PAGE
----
Compromised gut health in severe COVID-19

Newswise – New research on gut samples from people who died of COVID-19 has shown the impact of the virus on the gut immune system.

The study is published today in Frontiers in immunology by researchers at King’s College London with funding from the Medica Research Council through the UK Coronavirus Immunology Consortium and support from NIHR Guy’s and St Thomas’ BRC. He examined gastrointestinal tract samples from patients who died after being diagnosed with COVID-19 during the first wave of the pandemic.

Lymphoid tissue in the gut normally maintains healthy gut microbial populations that are essential for good health. The researchers observed that the system that would normally regulate the composition of microbial communities – otherwise known as Peyer’s patches – was severely disrupted in severe cases of COVID-19. This is regardless of whether or not there is evidence of virus in the gut.

Although severe COVID-19 can lead to breathing problems and high fever, some patients may experience diarrhea, nausea, and vomiting, suggesting involvement of the gastrointestinal tract.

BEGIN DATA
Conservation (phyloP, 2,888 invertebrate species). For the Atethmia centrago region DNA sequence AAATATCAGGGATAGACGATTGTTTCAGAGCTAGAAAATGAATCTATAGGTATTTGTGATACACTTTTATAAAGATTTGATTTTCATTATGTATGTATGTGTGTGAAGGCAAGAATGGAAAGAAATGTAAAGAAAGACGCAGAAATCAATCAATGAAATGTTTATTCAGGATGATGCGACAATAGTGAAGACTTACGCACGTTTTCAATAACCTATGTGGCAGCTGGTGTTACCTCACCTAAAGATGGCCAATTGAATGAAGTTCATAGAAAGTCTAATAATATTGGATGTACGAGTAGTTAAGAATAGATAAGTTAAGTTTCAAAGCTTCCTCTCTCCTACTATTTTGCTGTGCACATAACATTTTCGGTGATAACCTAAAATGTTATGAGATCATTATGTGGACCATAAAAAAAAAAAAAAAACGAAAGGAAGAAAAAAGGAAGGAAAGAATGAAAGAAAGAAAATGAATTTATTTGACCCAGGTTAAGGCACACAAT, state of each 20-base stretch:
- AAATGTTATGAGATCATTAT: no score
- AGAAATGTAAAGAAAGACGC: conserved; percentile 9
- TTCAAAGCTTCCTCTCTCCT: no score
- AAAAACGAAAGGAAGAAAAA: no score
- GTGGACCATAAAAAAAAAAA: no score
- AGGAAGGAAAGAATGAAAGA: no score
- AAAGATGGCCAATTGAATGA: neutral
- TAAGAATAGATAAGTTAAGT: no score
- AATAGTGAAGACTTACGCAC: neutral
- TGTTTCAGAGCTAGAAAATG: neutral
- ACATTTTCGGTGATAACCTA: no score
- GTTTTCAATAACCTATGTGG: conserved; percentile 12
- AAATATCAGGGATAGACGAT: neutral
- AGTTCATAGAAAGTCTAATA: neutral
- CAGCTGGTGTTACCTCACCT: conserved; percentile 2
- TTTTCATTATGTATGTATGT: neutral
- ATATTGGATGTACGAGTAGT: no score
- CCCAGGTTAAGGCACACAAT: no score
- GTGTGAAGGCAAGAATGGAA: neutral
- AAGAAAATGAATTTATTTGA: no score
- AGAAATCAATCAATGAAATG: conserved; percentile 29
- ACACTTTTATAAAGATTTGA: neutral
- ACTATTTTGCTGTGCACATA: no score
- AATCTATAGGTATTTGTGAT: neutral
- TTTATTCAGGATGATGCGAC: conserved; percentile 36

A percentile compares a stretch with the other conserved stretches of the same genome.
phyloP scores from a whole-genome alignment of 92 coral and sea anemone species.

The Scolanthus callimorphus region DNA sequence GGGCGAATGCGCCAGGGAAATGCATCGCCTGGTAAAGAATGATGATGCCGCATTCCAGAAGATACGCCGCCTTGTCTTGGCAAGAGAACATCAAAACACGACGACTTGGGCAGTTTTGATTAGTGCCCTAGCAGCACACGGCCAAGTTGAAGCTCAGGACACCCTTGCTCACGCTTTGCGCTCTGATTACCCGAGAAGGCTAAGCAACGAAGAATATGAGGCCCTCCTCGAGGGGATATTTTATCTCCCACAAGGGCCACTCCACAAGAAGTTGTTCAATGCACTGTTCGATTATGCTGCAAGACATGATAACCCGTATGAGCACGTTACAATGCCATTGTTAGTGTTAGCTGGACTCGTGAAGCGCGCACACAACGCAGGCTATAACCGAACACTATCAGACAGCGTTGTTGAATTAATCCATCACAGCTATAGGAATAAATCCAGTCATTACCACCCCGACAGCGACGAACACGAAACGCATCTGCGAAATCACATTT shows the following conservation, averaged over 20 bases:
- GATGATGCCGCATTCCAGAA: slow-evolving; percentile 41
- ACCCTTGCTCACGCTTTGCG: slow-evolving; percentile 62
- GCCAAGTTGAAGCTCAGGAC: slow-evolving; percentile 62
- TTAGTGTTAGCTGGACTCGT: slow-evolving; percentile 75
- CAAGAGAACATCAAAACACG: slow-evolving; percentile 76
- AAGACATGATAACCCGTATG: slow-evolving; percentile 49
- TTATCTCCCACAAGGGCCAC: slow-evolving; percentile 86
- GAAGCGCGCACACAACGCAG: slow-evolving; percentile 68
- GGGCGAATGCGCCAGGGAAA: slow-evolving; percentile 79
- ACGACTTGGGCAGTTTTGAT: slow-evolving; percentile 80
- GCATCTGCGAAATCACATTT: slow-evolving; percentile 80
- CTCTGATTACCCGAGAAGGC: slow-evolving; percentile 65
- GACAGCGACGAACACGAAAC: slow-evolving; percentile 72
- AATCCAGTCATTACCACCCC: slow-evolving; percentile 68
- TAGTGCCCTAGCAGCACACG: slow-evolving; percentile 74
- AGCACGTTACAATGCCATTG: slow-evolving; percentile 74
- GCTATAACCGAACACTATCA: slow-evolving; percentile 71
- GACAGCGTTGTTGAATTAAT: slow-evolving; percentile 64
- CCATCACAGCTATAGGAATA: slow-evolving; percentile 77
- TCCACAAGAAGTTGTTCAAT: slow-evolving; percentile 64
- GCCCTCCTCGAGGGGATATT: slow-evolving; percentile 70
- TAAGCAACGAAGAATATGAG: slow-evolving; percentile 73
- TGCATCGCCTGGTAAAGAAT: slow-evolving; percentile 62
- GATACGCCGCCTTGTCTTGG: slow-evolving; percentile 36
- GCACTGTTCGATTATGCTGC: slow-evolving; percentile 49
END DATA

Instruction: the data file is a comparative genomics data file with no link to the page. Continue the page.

Professor Jo Spencer, of King’s College London, said: “This study shows that in severe cases of COVID-19 this key component of the immune system is disrupted, whether the gut itself becomes infected with SARS- CoV-2 or not.This would likely contribute to the disruptions of gut microbial populations in COVID-19 reported by others.

Observations of the samples revealed that the structure and cellularity of Peyer’s patches – a group of lymphoid follicles that line the small intestine – had been altered independently of local levels of the virus. This included the depletion of germinal centers, which normally spread antibody-producing cells, in patients who died with COVID-19.

This resulting low local immunity could lead to a reduction in microbial diversity, known as dysbiosis. The researchers also noted that the results suggest that oral vaccination may not be effective if the patient is already sick, because the gut immune system is already compromised.

Professor Spencer added: “In the future, it will be important to understand the factors behind such dysregulation of lymphoid tissues in severe inflammatory responses.

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